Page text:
Good old Channel 5. This programme is very, very cheap. It consists of existing footage (some of which is clearly ripped from commercial videos) and links that are shot behind-the-non-existant-scenes in a TV studio. That said, it’s actually not that bad. It’s pedantry, on prime-time terrestrial television. OK, so most of research is done by looking through sites like this, this and this, and the presenter, Rob Deering, can be a sneery cunt, but the mistakes featured are amusing. Personally, I’m in the pro-pedantry camp, as long as it’s just for fun. See this article, which was written by John, but we have identical personalities anyway.

Where was I? Oh yes, TV Mistakes Uncovered Uncut. The 7th December 2003 edition featured a mistake from Confidence and Paranoia, which according to their caption was made in 1992. Isn’t in ironic, don’t you think? The mistake was presented thusly:

DEERING: (from an editing suite) Actors, eh? They get their lines wrong. They surreally mouth the lines of other actors. This is a clip from Red Dwarf, the kitchen sink comedy, which accurately depicts the realities of life on a deserted spaceship. With a hologram. And a robot. And a cat who’s a human.

RIMMER: You will not… you will not be better until they’re gone. They know that, and now they’ve stopped you from getting any treatment.
DEERING: (voice-over) See how Lister mouths someone else’s line.
RIMMER: Where’s Paranoia?
CONFIDENCE: I dunno, is it some place near Uruguay?
[As he says this, LISTER mouths along with the line. This is highlighted by an eliptical shape being drawn around his mouth. We cpin back to the beginning of the line, this time the picture is enhanced so that LISTER and CONFIDENCE fill the screen.]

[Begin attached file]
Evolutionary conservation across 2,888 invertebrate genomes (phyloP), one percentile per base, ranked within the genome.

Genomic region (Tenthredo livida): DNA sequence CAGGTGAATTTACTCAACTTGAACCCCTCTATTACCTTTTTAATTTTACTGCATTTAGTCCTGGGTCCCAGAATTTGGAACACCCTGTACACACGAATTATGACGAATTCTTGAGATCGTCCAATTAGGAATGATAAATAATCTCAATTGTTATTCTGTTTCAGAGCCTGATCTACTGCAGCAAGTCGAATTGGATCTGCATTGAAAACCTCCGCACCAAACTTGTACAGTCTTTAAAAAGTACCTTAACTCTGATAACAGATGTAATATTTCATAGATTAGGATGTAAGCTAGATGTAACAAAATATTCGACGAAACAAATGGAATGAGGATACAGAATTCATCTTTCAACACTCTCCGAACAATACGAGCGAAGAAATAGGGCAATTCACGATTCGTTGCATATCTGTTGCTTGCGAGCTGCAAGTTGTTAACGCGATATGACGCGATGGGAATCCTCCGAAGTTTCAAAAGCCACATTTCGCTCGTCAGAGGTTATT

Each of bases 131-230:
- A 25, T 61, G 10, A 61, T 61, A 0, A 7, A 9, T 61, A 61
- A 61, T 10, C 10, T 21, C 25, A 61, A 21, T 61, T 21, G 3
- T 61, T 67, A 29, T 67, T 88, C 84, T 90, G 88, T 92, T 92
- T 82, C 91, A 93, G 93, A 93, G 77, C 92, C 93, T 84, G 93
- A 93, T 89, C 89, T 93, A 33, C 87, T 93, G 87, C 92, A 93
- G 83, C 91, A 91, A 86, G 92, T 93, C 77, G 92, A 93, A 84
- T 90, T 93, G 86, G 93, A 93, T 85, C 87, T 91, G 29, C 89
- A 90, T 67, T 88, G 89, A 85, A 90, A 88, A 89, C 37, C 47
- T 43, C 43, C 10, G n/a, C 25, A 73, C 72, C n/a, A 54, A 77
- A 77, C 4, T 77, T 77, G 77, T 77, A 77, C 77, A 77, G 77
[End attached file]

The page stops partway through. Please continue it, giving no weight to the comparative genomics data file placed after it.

DEERING: (voice-over) Once more…
CONFIDENCE: I dunno, is it some place near Uruguay?
DEERING: (voice-over) What are you playing at, Scouse Boy?

I’m sorry, but “Scouse Boy” made me laugh. I’m a sucker for rubbish insults. Interesting to hear the Dwarf referred to as “observational”; it’s usually billed as ‘zany’ or ‘madcap’, or something similarly ridiculous. I approve of this, as it emphasises the character-based comedy, and nobody comes away with the false impression that the show is a spoof or a suchlike.

The show went on to feature production errors from South Park and The Simpsons; two shows that are utterly realistic in every way, and would never intentionally show characters surviving from falling down a canyon or being dying and being resurrected every week. But I do love the show. Someone pointing out that Anthony Head’s glasses keep coming on and off, or that a crew member can be seen on the restaurant set of Fawlty Towers, or even that a newspaper switches hands while Mackensie Cunting Crook hits someone over the head with it, is a marvellous thing. If only the presenter stopped referring to ‘nerds’, ‘geeks’ and ‘computer programmers’, it would be perfect.

Leave a Reply

This site uses Akismet to reduce spam. Learn how your comment data is processed.